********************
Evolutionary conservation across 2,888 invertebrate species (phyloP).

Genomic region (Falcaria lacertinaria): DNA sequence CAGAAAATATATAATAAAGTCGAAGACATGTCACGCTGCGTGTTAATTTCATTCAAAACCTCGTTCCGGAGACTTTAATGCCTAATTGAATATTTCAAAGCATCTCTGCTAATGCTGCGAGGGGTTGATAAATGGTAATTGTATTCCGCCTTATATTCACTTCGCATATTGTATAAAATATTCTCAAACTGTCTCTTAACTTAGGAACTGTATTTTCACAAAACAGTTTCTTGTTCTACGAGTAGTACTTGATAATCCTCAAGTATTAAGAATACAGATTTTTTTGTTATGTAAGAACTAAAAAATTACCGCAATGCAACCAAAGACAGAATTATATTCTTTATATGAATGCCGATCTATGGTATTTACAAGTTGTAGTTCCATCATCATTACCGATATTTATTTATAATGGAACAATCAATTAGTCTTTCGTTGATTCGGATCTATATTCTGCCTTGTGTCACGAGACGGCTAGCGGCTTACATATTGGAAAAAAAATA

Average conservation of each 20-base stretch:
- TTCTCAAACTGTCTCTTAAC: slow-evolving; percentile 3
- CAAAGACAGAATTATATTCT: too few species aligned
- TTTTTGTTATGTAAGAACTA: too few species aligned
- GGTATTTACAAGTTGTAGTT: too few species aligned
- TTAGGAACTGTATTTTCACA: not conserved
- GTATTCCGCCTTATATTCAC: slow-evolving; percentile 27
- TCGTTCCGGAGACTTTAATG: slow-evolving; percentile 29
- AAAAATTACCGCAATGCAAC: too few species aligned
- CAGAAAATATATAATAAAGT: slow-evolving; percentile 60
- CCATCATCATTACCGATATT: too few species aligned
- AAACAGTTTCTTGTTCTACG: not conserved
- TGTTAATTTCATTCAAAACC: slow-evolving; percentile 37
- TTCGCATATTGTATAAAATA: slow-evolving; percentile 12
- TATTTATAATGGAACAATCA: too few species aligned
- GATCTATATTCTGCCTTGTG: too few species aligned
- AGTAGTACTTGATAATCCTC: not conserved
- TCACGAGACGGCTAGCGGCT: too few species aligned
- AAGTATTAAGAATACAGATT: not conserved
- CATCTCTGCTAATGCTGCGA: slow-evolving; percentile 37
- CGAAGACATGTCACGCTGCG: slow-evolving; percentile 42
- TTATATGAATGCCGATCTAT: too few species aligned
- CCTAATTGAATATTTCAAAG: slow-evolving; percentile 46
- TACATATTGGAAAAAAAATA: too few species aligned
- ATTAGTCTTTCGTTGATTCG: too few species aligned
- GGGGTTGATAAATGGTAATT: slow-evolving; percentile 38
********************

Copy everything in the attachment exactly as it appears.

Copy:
Evolutionary conservation across 2,888 invertebrate species (phyloP).

Genomic region (Falcaria lacertinaria): DNA sequence CAGAAAATATATAATAAAGTCGAAGACATGTCACGCTGCGTGTTAATTTCATTCAAAACCTCGTTCCGGAGACTTTAATGCCTAATTGAATATTTCAAAGCATCTCTGCTAATGCTGCGAGGGGTTGATAAATGGTAATTGTATTCCGCCTTATATTCACTTCGCATATTGTATAAAATATTCTCAAACTGTCTCTTAACTTAGGAACTGTATTTTCACAAAACAGTTTCTTGTTCTACGAGTAGTACTTGATAATCCTCAAGTATTAAGAATACAGATTTTTTTGTTATGTAAGAACTAAAAAATTACCGCAATGCAACCAAAGACAGAATTATATTCTTTATATGAATGCCGATCTATGGTATTTACAAGTTGTAGTTCCATCATCATTACCGATATTTATTTATAATGGAACAATCAATTAGTCTTTCGTTGATTCGGATCTATATTCTGCCTTGTGTCACGAGACGGCTAGCGGCTTACATATTGGAAAAAAAATA

Average conservation of each 20-base stretch:
- TTCTCAAACTGTCTCTTAAC: slow-evolving; percentile 3
- CAAAGACAGAATTATATTCT: too few species aligned
- TTTTTGTTATGTAAGAACTA: too few species aligned
- GGTATTTACAAGTTGTAGTT: too few species aligned
- TTAGGAACTGTATTTTCACA: not conserved
- GTATTCCGCCTTATATTCAC: slow-evolving; percentile 27
- TCGTTCCGGAGACTTTAATG: slow-evolving; percentile 29
- AAAAATTACCGCAATGCAAC: too few species aligned
- CAGAAAATATATAATAAAGT: slow-evolving; percentile 60
- CCATCATCATTACCGATATT: too few species aligned
- AAACAGTTTCTTGTTCTACG: not conserved
- TGTTAATTTCATTCAAAACC: slow-evolving; percentile 37
- TTCGCATATTGTATAAAATA: slow-evolving; percentile 12
- TATTTATAATGGAACAATCA: too few species aligned
- GATCTATATTCTGCCTTGTG: too few species aligned
- AGTAGTACTTGATAATCCTC: not conserved
- TCACGAGACGGCTAGCGGCT: too few species aligned
- AAGTATTAAGAATACAGATT: not conserved
- CATCTCTGCTAATGCTGCGA: slow-evolving; percentile 37
- CGAAGACATGTCACGCTGCG: slow-evolving; percentile 42
- TTATATGAATGCCGATCTAT: too few species aligned
- CCTAATTGAATATTTCAAAG: slow-evolving; percentile 46
- TACATATTGGAAAAAAAATA: too few species aligned
- ATTAGTCTTTCGTTGATTCG: too few species aligned
- GGGGTTGATAAATGGTAATT: slow-evolving; percentile 38